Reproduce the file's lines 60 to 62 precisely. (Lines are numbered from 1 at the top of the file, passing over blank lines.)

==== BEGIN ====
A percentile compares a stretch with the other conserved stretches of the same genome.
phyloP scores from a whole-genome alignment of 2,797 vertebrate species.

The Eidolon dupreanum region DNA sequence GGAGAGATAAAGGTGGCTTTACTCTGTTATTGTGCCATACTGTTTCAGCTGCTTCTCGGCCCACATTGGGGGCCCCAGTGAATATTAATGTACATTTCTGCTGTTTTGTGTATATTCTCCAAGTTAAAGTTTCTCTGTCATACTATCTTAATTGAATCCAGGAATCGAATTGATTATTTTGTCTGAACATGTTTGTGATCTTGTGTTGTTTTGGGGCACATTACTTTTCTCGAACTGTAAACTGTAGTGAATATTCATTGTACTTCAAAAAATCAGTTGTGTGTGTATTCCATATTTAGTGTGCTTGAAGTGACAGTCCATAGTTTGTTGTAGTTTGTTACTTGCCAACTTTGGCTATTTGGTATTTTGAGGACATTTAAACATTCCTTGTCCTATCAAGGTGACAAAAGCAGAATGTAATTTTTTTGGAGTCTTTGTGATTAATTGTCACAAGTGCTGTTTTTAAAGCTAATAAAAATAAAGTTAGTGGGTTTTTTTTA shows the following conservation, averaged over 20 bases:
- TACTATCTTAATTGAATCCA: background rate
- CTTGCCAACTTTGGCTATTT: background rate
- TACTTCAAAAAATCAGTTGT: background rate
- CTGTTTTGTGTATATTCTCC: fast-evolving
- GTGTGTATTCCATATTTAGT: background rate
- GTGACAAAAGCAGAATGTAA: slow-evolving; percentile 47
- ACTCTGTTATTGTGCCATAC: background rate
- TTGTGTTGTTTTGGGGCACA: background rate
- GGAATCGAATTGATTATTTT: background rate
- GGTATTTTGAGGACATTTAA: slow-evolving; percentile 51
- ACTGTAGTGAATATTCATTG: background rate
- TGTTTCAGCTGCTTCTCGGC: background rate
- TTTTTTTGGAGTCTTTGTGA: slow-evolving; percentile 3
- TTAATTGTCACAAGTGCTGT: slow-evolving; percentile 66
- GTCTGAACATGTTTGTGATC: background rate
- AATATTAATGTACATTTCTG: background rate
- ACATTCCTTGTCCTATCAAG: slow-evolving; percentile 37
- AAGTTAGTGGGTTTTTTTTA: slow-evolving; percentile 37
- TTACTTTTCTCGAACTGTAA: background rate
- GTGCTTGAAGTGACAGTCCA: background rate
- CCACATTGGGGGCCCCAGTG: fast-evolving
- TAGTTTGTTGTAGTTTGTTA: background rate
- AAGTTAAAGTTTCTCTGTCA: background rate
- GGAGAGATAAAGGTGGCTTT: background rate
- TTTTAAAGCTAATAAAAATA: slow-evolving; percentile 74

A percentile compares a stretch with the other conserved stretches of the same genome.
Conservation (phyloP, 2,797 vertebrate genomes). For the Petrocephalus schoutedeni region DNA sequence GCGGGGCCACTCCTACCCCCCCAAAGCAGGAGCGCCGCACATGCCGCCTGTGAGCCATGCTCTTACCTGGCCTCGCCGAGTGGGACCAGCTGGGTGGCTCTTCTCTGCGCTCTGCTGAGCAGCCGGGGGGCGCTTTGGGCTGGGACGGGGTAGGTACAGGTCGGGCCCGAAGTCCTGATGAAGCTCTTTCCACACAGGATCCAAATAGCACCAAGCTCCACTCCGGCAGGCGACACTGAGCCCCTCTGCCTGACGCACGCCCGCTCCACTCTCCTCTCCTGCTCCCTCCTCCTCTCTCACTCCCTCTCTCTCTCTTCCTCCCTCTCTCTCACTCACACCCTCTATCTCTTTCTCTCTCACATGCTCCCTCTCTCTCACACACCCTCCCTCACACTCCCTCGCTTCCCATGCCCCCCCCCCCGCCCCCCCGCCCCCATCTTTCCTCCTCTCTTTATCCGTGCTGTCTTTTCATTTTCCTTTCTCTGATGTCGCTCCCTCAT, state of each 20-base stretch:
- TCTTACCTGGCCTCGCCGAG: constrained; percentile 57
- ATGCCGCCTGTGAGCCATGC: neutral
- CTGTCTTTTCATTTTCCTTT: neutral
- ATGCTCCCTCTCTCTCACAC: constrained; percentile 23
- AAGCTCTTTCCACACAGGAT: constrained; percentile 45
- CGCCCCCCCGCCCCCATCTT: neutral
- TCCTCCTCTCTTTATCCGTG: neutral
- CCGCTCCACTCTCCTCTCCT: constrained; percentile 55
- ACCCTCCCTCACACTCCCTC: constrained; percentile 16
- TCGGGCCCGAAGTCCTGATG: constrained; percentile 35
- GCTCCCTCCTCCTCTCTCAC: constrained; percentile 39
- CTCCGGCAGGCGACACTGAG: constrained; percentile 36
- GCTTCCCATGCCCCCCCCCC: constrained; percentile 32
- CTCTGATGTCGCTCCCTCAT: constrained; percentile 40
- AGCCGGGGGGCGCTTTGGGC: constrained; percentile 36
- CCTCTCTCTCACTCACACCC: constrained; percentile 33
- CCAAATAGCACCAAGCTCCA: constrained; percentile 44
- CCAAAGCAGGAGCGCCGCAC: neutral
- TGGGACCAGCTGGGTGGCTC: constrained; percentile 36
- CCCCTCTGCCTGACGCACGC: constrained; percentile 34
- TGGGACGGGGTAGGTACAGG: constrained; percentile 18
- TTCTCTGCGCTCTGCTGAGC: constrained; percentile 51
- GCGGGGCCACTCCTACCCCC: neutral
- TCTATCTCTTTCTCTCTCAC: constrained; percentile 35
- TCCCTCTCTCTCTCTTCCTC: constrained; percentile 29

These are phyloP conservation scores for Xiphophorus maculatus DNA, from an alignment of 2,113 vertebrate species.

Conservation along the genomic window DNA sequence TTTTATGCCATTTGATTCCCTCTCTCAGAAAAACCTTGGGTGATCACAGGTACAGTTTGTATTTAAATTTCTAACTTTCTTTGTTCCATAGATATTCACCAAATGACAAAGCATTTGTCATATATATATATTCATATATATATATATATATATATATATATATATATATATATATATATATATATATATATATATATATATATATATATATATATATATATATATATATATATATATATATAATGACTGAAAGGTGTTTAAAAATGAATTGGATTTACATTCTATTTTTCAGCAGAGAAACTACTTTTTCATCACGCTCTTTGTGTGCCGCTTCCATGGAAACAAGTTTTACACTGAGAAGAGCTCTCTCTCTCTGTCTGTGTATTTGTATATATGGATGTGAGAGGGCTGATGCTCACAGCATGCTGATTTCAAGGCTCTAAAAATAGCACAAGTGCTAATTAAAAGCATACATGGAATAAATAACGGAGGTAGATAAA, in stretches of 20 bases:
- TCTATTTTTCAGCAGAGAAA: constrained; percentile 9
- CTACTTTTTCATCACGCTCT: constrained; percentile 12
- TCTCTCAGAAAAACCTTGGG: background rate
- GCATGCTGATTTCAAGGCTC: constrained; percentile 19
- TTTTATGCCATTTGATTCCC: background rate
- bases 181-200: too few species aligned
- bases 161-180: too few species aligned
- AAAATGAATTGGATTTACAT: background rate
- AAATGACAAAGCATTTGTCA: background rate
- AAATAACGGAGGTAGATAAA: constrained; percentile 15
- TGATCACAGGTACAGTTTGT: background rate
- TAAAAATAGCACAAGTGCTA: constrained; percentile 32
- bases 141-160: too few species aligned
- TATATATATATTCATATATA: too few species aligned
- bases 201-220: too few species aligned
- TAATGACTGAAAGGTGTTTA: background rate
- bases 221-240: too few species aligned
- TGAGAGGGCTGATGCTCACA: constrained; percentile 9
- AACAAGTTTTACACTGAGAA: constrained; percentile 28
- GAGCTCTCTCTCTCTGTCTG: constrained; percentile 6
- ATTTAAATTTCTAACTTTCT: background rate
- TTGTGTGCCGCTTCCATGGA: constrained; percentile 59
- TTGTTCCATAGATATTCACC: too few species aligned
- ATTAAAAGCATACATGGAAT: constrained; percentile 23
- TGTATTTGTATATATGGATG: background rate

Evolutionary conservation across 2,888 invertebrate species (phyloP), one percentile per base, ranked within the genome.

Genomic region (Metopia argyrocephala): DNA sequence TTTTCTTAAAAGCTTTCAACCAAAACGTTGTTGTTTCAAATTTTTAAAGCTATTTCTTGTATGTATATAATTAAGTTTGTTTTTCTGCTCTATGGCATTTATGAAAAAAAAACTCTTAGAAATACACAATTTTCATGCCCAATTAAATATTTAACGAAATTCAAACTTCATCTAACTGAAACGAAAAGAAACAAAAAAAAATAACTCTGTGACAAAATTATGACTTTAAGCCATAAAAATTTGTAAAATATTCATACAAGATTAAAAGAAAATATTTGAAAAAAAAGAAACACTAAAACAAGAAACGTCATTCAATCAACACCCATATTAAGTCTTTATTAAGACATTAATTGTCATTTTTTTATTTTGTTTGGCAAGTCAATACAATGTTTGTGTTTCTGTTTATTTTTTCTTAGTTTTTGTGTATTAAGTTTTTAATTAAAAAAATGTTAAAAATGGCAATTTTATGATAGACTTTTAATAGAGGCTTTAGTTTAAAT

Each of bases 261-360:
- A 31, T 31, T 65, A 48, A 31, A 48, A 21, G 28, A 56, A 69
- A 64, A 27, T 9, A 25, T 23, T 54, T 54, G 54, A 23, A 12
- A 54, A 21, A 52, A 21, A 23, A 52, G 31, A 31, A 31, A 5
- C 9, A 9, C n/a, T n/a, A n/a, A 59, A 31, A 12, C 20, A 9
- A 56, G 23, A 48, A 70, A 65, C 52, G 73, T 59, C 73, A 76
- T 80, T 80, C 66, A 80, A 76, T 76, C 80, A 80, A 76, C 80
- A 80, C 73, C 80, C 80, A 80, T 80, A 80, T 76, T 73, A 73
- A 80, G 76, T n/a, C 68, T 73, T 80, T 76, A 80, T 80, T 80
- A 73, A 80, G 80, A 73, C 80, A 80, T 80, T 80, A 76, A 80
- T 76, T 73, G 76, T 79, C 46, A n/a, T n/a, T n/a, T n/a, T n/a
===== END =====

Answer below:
- TCTCTCAGAAAAACCTTGGG: background rate
- GCATGCTGATTTCAAGGCTC: constrained; percentile 19
- TTTTATGCCATTTGATTCCC: background rate